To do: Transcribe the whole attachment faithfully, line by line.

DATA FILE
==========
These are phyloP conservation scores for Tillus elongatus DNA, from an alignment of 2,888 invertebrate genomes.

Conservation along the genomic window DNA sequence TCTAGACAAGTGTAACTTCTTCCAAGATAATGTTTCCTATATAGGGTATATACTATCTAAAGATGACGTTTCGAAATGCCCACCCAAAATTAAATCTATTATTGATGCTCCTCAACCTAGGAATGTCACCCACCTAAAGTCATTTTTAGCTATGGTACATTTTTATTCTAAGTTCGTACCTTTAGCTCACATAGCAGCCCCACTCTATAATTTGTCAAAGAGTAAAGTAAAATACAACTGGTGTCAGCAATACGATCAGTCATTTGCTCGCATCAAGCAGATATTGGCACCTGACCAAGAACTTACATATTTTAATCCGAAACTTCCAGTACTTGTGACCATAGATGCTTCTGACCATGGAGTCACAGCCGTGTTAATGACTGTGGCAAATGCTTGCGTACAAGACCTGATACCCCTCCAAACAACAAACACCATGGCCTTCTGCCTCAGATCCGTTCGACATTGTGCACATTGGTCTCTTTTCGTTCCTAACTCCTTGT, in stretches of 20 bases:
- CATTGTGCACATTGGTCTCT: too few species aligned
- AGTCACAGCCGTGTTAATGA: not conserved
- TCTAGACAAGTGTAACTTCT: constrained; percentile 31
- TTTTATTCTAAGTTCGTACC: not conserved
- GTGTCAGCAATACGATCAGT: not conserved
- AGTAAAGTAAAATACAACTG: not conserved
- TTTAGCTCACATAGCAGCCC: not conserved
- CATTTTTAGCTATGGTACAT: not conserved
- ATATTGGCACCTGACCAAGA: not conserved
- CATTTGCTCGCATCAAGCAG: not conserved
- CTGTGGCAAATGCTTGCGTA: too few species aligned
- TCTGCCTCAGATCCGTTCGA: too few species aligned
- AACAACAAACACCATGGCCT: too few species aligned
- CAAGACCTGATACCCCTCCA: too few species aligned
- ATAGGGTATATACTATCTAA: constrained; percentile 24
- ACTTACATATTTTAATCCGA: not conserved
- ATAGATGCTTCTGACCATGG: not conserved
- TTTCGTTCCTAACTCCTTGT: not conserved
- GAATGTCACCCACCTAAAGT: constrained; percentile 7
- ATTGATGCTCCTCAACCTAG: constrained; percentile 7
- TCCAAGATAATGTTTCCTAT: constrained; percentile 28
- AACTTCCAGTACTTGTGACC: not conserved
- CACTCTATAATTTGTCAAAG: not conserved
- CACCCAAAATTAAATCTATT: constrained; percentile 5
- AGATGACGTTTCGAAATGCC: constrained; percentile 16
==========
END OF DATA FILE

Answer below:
These are phyloP conservation scores for Tillus elongatus DNA, from an alignment of 2,888 invertebrate genomes.

Conservation along the genomic window DNA sequence TCTAGACAAGTGTAACTTCTTCCAAGATAATGTTTCCTATATAGGGTATATACTATCTAAAGATGACGTTTCGAAATGCCCACCCAAAATTAAATCTATTATTGATGCTCCTCAACCTAGGAATGTCACCCACCTAAAGTCATTTTTAGCTATGGTACATTTTTATTCTAAGTTCGTACCTTTAGCTCACATAGCAGCCCCACTCTATAATTTGTCAAAGAGTAAAGTAAAATACAACTGGTGTCAGCAATACGATCAGTCATTTGCTCGCATCAAGCAGATATTGGCACCTGACCAAGAACTTACATATTTTAATCCGAAACTTCCAGTACTTGTGACCATAGATGCTTCTGACCATGGAGTCACAGCCGTGTTAATGACTGTGGCAAATGCTTGCGTACAAGACCTGATACCCCTCCAAACAACAAACACCATGGCCTTCTGCCTCAGATCCGTTCGACATTGTGCACATTGGTCTCTTTTCGTTCCTAACTCCTTGT, in stretches of 20 bases:
- CATTGTGCACATTGGTCTCT: too few species aligned
- AGTCACAGCCGTGTTAATGA: not conserved
- TCTAGACAAGTGTAACTTCT: constrained; percentile 31
- TTTTATTCTAAGTTCGTACC: not conserved
- GTGTCAGCAATACGATCAGT: not conserved
- AGTAAAGTAAAATACAACTG: not conserved
- TTTAGCTCACATAGCAGCCC: not conserved
- CATTTTTAGCTATGGTACAT: not conserved
- ATATTGGCACCTGACCAAGA: not conserved
- CATTTGCTCGCATCAAGCAG: not conserved
- CTGTGGCAAATGCTTGCGTA: too few species aligned
- TCTGCCTCAGATCCGTTCGA: too few species aligned
- AACAACAAACACCATGGCCT: too few species aligned
- CAAGACCTGATACCCCTCCA: too few species aligned
- ATAGGGTATATACTATCTAA: constrained; percentile 24
- ACTTACATATTTTAATCCGA: not conserved
- ATAGATGCTTCTGACCATGG: not conserved
- TTTCGTTCCTAACTCCTTGT: not conserved
- GAATGTCACCCACCTAAAGT: constrained; percentile 7
- ATTGATGCTCCTCAACCTAG: constrained; percentile 7
- TCCAAGATAATGTTTCCTAT: constrained; percentile 28
- AACTTCCAGTACTTGTGACC: not conserved
- CACTCTATAATTTGTCAAAG: not conserved
- CACCCAAAATTAAATCTATT: constrained; percentile 5
- AGATGACGTTTCGAAATGCC: constrained; percentile 16